Simply put, soil is the mixing of parent rock with organic matter. The rock weathers to create small and large fragments. This is done either by Physical Weathering, e.g. frost action and water abrasion, or by Chemical Weathering, e.g. dissolving action by carbon dioxide in water and oxidation. The rock in turn can receive a covering of organic matter, e.g. leaves and animal matter. It may come from plants like lichens which attach themselves to the rock surface.
Lichen growing on sandstone
The diagram below tries to show what happens over time. The top layer of organic matter slowly rotting and decomposing into smaller fragments and beginning to mix with the fragments of rock which are weathering from below. Over many hundreds of years the soil forms to create three distinct layer sor horizons. These are known as the A Horizon (primarily organic material), the C Horizon (the parent rock) and B Horizon ,the mixture layer in between.
Many factors will play a part in the soil formation to determine the properties and type:
- Type of parent rock
- Topography of the land
- Flora and Fauna
The latter are the all important organisms which promote the decomposition, movement and mixing of the layers. Part of this flora will be bacteria and fungi that complete the decomposition process to generate humus. This dark, sticky material determines the rich quality of the soil and is predominant in the B Horizon. Texture is important and determines the pore-space, which in turn, influences the proportion of air and water present. For example, sand is a coarse inorganic material which produces large air spaces such that water will quickly drain through the soil. This may carry away many of the nutrients of the soil, a process called leaching. Clay particles are much finer creating very small pores and so drainage is poor with minimal leaching. A mixture of particle sizes will producer a better quality soil called loam.
To classify the soil types one needs to look at the structure of the layers and so a section through the soil must be dug, called a profile. Below are several examples. One of the clearest examples of seeing the layering is on sandy ground where leaching is most likely. This soil type is called a podsolwhere the leaching creates an acidic pH. A brown earth soil is common in deciduous woodlands and is typically neutral whilst a rendzina is found on chalk, an alkaline soil.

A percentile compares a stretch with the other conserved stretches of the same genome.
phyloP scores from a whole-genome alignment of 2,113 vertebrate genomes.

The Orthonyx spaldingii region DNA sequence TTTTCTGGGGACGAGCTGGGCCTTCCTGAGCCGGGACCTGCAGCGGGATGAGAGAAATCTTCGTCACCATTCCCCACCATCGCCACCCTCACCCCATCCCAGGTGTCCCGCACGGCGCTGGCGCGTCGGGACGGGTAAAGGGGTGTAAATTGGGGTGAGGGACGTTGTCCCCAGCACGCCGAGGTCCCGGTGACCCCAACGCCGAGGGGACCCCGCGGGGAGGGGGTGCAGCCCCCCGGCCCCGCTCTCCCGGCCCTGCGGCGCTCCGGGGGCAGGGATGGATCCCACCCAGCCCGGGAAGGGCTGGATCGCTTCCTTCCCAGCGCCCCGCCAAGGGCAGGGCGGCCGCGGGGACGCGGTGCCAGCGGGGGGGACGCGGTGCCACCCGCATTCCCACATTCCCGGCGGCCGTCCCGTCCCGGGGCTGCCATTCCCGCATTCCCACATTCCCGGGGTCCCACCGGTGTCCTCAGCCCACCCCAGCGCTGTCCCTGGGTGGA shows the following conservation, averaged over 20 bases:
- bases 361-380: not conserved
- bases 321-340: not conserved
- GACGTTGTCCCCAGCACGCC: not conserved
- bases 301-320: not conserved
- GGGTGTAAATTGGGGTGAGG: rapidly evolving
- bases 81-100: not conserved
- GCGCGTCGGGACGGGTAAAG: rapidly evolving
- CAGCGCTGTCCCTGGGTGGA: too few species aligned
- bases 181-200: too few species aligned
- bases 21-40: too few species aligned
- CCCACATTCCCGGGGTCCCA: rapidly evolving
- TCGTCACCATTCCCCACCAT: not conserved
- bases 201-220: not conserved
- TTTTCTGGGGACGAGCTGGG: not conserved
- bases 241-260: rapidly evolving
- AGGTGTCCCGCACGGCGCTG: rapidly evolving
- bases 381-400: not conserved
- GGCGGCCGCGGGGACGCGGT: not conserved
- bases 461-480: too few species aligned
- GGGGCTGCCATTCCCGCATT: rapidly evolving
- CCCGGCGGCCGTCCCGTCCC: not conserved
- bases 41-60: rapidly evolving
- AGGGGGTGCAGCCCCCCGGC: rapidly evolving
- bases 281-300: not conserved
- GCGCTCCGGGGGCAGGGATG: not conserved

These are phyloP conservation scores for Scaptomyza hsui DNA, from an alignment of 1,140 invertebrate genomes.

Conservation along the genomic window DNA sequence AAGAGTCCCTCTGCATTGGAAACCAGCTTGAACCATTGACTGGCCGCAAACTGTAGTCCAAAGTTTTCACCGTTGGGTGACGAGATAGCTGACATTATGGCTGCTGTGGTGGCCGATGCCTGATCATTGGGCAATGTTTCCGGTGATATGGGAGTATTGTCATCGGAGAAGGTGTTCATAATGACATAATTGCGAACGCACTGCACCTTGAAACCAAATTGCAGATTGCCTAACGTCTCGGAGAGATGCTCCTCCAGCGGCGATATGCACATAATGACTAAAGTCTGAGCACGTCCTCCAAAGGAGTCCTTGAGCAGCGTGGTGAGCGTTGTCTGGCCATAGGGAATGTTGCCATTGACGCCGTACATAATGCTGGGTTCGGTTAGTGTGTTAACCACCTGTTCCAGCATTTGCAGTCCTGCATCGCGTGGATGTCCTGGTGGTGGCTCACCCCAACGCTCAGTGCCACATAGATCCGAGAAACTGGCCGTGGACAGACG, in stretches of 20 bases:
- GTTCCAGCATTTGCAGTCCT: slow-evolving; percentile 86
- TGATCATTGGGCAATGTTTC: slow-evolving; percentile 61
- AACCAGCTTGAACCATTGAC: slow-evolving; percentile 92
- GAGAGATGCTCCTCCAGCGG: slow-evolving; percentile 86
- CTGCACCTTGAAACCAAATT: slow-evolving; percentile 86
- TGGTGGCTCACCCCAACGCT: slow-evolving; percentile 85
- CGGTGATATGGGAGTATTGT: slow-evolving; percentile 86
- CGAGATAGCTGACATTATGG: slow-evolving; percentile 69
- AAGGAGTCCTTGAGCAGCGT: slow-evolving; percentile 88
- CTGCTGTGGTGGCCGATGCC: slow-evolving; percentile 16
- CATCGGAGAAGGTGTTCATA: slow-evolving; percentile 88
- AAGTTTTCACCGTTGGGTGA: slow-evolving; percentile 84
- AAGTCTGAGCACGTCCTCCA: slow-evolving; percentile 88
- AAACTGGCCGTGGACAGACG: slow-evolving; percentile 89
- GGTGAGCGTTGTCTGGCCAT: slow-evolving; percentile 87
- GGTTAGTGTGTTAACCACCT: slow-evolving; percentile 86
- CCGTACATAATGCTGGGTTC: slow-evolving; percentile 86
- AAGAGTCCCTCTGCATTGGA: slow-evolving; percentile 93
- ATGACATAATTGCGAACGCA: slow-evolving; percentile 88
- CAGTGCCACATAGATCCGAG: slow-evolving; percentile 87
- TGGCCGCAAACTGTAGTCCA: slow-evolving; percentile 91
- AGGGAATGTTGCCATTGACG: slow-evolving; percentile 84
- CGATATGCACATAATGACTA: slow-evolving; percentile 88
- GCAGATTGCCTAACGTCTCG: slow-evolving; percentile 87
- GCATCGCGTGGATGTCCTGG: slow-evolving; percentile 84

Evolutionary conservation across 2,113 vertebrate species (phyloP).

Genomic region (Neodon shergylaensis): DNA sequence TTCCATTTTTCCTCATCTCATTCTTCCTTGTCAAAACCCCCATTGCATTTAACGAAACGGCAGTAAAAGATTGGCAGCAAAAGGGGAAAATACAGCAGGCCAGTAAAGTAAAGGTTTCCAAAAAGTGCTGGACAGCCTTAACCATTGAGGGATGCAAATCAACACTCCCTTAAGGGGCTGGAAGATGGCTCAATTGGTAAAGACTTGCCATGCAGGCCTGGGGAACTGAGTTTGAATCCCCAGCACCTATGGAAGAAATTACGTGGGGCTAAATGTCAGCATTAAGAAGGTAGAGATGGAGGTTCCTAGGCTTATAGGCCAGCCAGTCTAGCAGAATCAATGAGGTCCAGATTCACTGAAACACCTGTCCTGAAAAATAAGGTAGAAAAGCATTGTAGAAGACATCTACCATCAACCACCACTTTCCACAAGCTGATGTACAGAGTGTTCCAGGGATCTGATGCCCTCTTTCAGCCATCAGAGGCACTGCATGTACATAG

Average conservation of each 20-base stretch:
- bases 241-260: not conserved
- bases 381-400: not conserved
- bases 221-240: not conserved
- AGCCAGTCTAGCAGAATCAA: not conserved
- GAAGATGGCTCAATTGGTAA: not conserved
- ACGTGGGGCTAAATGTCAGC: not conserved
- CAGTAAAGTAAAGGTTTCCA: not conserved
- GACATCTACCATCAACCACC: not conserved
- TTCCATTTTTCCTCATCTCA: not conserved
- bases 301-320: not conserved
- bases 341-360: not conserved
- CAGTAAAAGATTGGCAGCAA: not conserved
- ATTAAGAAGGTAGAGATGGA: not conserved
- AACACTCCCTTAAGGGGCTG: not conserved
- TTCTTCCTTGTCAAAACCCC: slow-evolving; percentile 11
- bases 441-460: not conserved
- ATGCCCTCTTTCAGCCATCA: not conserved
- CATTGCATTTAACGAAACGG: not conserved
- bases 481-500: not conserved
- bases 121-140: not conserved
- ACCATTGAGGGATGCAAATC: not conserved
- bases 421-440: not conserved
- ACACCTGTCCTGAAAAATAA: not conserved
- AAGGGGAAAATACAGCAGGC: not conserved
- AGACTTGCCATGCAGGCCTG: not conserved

A profile through a podsol. Notice the distinctive layers called horizons
Podsolization occurs when leaching of the soil is high. This requires a high rainfall and because of the large air spaces present in sandy soils water drains (leaches) through rapidly. This carries away the soluble mineral ions reducing the content of the topsoil. These impoverished soils have well defined layers or horizons. At the surface is the A horizon which is divided up into 3 sub-horizons. AO horizon has a build up of raw humus and litter which is undecomposed. Its base is moist and black; calcium content negligible and is acidic A1 is the point where dark humus mixes with the sand; some minerals are present. The A2 horizon is a wide band of very pale sand; this is due to the removal (leaching) of the minerals. It is dry and stained with minerals, e.g. iron gives orange patches. The B horizon, up to a metre down from the surface is a dark band, due to the deposition of humus. This may be further divided with the deposition of minerals as a hard “pan” which is usually a complex of iron oxide. This iron pan may be a hard, impenetrable layer reminiscent of concrete. Depending on the topography of the land it will cause waterlogging giving rise to wet heath or direct water into valleys where a bog will develop. The C horizon is an orange parent rock of sandstone
Iron Pan exposed by a river (image above). The profile has been cut by the river and the “shelf-like” hard layer along the base of the section, on which the spade is standing, is the exposed iron pan.
Brown Earth Soils
This profile shows less of a layering and is typical of deciduous woodland.